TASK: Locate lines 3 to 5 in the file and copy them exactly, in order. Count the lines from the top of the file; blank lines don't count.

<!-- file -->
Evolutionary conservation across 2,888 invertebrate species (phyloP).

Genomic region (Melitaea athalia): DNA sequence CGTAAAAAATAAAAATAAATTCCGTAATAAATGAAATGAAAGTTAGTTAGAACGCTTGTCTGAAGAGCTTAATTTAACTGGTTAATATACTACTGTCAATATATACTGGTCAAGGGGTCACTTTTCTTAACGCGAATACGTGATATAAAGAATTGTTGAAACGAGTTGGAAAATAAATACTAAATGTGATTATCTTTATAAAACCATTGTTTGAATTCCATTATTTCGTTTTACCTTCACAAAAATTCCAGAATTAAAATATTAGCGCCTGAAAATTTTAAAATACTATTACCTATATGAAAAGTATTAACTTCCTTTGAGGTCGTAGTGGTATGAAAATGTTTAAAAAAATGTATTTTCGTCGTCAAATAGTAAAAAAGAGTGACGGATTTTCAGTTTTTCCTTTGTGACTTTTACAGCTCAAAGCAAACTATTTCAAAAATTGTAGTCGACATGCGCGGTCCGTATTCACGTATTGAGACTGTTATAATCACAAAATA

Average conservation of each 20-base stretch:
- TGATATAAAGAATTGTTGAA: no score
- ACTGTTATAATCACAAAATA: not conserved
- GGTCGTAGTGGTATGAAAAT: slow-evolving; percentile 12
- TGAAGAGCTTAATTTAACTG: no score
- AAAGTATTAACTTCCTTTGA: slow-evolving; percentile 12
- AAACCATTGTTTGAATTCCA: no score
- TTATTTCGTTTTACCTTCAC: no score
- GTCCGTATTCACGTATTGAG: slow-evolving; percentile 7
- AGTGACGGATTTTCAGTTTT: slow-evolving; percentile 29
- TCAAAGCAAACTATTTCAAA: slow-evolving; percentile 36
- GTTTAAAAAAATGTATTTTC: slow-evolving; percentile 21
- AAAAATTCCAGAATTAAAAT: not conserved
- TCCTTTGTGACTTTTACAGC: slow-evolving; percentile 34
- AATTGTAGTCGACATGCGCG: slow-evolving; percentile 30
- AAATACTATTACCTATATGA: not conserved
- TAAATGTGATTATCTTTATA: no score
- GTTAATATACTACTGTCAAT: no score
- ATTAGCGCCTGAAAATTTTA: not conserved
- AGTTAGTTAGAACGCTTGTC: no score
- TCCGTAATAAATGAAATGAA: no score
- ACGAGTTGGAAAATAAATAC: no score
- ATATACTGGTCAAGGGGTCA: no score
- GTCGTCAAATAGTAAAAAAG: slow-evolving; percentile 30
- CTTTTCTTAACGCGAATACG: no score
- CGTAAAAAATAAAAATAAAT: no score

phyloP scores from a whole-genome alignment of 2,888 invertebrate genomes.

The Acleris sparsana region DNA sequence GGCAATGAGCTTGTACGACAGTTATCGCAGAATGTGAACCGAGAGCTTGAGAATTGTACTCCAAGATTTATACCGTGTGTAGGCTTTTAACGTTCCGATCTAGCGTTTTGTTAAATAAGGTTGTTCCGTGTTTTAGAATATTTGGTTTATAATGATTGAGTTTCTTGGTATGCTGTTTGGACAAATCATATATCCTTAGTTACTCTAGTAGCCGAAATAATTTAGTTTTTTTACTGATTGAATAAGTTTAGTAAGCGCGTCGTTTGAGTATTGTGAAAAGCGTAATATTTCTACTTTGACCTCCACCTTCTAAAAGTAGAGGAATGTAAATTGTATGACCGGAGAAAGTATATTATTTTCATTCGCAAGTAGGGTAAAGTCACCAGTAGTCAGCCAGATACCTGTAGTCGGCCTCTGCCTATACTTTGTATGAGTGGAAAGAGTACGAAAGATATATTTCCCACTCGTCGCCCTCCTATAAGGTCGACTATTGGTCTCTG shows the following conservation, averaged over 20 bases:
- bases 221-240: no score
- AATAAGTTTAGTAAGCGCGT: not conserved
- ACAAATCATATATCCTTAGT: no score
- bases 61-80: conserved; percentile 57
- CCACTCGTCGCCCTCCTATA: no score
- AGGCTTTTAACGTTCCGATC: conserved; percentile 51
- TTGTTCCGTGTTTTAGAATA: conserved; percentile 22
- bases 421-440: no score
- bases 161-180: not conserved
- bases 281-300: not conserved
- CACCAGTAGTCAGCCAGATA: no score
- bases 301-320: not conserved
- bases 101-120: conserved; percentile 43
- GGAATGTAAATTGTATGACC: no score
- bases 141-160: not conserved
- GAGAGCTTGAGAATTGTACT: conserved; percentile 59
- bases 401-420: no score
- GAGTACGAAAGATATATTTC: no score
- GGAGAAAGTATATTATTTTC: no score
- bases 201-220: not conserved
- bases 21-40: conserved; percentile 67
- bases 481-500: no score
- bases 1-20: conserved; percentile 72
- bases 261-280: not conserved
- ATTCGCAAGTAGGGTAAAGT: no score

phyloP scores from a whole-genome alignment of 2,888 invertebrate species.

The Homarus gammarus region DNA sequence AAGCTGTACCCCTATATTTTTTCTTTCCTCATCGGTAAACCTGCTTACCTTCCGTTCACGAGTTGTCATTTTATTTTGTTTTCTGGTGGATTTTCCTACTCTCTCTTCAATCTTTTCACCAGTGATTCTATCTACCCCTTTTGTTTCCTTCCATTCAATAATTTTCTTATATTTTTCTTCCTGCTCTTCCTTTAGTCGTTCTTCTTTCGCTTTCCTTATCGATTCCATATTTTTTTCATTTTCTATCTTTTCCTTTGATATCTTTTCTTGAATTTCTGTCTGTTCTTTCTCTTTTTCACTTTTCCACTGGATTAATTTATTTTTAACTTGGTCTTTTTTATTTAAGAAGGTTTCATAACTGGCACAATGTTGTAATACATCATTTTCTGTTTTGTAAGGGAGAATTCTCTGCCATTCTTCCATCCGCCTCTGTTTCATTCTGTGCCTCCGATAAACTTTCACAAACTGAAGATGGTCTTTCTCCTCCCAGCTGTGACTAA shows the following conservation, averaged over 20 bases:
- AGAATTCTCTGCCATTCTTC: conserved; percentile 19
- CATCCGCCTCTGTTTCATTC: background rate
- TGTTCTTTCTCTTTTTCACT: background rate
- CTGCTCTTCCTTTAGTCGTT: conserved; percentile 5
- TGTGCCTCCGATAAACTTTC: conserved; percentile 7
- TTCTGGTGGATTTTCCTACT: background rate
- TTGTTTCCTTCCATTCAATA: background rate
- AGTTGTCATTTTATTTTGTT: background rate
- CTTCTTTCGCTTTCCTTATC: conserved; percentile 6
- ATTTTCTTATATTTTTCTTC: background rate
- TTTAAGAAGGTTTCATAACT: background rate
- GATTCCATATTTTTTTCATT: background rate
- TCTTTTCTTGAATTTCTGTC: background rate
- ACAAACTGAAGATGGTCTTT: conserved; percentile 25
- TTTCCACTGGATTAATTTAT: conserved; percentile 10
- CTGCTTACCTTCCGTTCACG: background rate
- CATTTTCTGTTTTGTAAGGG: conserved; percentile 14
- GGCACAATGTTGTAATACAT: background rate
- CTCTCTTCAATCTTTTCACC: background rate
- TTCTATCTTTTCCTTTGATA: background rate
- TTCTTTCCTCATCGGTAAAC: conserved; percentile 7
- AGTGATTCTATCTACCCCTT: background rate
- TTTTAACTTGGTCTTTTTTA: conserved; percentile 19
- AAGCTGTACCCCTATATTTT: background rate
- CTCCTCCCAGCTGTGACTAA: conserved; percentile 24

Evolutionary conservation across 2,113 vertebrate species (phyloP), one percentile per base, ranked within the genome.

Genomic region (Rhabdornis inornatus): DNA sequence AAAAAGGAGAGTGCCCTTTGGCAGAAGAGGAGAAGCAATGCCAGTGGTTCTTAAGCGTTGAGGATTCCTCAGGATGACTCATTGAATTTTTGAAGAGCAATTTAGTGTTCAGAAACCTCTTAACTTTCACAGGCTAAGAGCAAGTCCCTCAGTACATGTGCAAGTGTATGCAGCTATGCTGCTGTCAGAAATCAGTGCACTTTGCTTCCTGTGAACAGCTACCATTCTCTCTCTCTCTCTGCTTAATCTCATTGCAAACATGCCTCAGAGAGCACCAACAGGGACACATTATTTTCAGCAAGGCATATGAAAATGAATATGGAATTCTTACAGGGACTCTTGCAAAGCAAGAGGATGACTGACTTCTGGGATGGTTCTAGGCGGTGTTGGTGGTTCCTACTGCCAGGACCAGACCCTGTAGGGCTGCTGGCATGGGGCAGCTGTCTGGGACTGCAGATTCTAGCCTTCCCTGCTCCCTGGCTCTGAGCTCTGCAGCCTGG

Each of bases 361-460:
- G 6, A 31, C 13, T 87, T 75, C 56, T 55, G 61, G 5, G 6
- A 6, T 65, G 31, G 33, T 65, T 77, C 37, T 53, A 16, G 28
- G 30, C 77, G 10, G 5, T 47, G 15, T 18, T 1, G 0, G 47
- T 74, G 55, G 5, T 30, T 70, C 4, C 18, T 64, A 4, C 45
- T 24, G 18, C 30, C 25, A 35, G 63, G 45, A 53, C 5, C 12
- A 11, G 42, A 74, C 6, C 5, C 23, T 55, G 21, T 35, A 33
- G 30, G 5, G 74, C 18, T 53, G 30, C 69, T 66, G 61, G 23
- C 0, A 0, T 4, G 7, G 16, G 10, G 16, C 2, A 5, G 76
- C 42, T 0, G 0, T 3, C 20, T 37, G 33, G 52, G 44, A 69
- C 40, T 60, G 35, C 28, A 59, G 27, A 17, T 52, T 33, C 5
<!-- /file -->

Average conservation of each 20-base stretch:
- TGATATAAAGAATTGTTGAA: no score
- ACTGTTATAATCACAAAATA: not conserved